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3.2.77 ioctl







This function implements the ioctl (2) system call. You'll probably have to say:

require "ioctl.ph";
    # probably /usr/local/lib/perl/ioctl.ph

first to get the correct function definitions. If ioctl.ph doesn't exist or doesn't have the correct definitions you'll have to roll your own, based on your C header files such as <sys/ioctl.h> . (The Perl distribution includes a script called h2ph to help you do this, but it's non-trivial.) SCALAR will be read and/or written depending on the FUNCTION  - a pointer to the string value of SCALAR will be passed as the third argument of the actual ioctl (2) call. (If SCALAR has no string value but does have a numeric value, that value will be passed directly rather than a pointer to the string value.) The pack and unpack functions are useful for manipulating the values of structures used by ioctl . The following example sets the erase character to DEL on many UNIX systems (see the POSIX module in Chapter 7 for a slightly more portable interface):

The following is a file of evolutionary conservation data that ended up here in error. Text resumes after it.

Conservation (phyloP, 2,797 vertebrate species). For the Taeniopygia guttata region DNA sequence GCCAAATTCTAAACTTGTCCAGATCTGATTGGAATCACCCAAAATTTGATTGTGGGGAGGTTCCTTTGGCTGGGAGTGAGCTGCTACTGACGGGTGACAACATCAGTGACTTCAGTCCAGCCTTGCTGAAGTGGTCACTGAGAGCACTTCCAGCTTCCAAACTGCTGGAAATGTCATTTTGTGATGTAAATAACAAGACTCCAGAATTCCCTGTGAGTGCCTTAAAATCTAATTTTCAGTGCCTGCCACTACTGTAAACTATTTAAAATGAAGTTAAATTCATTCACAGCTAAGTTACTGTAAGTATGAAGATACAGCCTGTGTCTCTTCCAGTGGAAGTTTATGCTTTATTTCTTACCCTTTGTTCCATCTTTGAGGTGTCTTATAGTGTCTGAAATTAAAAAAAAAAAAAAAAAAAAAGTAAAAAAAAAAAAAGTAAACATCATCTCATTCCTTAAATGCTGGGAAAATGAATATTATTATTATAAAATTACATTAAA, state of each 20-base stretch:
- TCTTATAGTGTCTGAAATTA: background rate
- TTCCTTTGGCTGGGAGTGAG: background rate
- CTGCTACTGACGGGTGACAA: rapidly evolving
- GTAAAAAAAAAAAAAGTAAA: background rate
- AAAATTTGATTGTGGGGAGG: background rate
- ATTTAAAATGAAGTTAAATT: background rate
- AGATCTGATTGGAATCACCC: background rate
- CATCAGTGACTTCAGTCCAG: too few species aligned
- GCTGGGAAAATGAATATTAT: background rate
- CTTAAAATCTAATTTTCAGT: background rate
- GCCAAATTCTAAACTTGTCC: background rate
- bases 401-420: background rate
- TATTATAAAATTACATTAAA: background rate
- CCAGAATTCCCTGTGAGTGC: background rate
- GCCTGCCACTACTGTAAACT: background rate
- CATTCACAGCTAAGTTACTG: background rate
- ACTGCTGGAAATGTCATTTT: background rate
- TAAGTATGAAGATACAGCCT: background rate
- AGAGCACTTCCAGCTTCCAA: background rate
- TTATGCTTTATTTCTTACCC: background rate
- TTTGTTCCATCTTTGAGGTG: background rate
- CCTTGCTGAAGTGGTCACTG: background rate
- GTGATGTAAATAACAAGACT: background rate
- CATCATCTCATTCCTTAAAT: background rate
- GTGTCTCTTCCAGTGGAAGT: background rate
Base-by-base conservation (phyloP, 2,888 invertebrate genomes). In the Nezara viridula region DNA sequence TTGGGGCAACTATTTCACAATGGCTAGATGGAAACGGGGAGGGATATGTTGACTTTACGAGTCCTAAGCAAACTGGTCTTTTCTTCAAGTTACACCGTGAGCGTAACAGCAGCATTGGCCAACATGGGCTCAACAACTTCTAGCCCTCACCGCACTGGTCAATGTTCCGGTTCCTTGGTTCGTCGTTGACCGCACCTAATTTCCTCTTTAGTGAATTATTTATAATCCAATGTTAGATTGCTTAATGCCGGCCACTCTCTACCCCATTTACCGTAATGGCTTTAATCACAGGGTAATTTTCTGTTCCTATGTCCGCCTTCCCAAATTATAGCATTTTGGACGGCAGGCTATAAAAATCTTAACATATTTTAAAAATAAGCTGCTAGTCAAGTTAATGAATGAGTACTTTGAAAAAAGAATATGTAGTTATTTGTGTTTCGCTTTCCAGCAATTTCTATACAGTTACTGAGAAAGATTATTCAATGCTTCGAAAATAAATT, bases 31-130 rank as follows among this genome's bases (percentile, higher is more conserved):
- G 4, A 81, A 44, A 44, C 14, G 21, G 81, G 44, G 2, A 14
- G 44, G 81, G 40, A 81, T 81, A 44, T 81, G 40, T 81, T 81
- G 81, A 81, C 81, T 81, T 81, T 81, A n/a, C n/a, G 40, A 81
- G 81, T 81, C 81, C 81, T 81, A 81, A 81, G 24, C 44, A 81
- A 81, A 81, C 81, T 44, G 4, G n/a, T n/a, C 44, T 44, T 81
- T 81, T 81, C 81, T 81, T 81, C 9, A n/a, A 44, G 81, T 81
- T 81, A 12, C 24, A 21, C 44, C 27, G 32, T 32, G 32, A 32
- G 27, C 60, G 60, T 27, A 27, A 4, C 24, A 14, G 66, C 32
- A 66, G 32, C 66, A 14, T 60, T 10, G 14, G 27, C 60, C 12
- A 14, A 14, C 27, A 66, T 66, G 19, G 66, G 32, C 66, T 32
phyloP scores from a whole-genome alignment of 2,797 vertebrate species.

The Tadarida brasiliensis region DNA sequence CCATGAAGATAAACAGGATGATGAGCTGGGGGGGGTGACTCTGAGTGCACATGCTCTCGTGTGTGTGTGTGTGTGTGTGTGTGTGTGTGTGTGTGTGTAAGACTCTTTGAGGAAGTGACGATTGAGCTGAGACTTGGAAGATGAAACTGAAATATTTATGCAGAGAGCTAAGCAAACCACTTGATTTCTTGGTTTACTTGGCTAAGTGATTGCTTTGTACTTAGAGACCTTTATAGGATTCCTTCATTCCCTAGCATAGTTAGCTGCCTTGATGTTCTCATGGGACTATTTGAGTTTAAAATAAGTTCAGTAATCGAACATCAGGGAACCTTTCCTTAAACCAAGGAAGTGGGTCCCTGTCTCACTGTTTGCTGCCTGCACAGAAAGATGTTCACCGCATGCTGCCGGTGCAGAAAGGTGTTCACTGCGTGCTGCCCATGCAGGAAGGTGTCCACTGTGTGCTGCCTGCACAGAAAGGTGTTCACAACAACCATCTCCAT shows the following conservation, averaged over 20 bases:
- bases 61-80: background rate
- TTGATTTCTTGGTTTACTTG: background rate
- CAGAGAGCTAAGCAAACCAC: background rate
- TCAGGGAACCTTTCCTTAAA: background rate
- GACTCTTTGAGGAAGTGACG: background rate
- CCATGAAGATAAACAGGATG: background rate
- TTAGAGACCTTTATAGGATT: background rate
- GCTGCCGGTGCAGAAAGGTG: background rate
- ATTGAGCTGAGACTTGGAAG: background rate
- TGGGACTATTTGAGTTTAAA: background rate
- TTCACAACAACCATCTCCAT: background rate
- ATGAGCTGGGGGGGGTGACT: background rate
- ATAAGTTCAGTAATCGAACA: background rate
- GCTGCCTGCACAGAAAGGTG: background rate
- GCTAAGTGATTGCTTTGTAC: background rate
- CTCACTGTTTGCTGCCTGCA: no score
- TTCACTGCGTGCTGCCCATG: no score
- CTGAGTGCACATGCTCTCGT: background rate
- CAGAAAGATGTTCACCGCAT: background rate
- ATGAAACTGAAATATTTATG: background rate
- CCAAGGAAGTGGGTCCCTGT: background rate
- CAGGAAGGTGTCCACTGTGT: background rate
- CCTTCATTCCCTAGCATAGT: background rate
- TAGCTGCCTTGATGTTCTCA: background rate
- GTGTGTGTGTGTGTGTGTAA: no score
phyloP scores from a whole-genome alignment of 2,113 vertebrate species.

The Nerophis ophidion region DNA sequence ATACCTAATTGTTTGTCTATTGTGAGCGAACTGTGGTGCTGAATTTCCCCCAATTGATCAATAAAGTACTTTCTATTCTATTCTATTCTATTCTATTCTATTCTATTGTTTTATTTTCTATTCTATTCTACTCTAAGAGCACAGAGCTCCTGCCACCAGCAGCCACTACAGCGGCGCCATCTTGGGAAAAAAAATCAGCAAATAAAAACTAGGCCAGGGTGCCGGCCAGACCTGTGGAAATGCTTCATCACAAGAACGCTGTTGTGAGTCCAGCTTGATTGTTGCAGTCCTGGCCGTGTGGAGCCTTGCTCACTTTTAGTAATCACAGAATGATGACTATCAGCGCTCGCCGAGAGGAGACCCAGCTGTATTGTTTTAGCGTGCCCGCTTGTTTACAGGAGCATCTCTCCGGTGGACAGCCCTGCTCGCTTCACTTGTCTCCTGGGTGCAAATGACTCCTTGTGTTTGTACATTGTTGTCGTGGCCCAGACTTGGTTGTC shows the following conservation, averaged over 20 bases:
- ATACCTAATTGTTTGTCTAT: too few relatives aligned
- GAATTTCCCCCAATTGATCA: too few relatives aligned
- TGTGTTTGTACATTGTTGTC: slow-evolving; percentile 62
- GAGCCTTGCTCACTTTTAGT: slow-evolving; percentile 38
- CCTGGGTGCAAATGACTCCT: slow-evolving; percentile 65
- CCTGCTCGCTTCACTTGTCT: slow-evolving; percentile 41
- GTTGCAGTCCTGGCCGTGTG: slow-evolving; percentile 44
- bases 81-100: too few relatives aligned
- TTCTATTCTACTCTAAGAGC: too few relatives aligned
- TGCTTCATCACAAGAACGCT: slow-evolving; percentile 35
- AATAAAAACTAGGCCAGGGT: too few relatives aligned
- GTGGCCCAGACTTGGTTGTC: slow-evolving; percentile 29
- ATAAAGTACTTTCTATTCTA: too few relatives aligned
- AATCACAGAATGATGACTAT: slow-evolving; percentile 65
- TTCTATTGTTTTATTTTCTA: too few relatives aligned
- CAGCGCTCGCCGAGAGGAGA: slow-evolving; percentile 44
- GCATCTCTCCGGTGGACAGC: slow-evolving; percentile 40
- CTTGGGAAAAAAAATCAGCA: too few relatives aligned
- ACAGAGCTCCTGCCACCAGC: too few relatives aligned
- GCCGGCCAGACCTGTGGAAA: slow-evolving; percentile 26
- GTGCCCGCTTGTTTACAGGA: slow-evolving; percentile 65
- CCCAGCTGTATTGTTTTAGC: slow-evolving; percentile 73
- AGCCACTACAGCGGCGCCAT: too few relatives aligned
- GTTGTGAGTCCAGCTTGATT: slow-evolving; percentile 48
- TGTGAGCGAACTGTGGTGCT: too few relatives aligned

require 'ioctl.ph';
$getp = &TIOCGETP or die "NO TIOCGETP";
$sgttyb_t = "ccccs";            # 4 chars and a short
if (ioctl STDIN, $getp, $sgttyb) {
    @ary = unpack $sgttyb_t, $sgttyb;
    $ary[2] = 127;
    $sgttyb = pack $sgttyb_t, @ary;
    ioctl STDIN, &TIOCSETP, $sgttyb
        or die "Can't ioctl TIOCSETP: $!";

The return value of ioctl (and fcntl ) is as follows:

System call returns Perl returns
-1 undefined value
0 string " 0 but true "
anything else that number

Thus Perl returns true on success and false on failure, yet you can still easily determine the actual value returned by the operating system:

$retval = ioctl(...) or $retval = -1;
printf "System returned %d\n", $retval;

Calls to ioctl should not be considered portable. If, say, you're merely turning off echo once for the whole script, it's much more portable (and not much slower) to say:

system "stty -echo";   # Works on most UNIX boxen.

Just because you can do something in Perl doesn't mean you ought to. To quote the Apostle Paul, "Everything is permissible - but not everything is beneficial."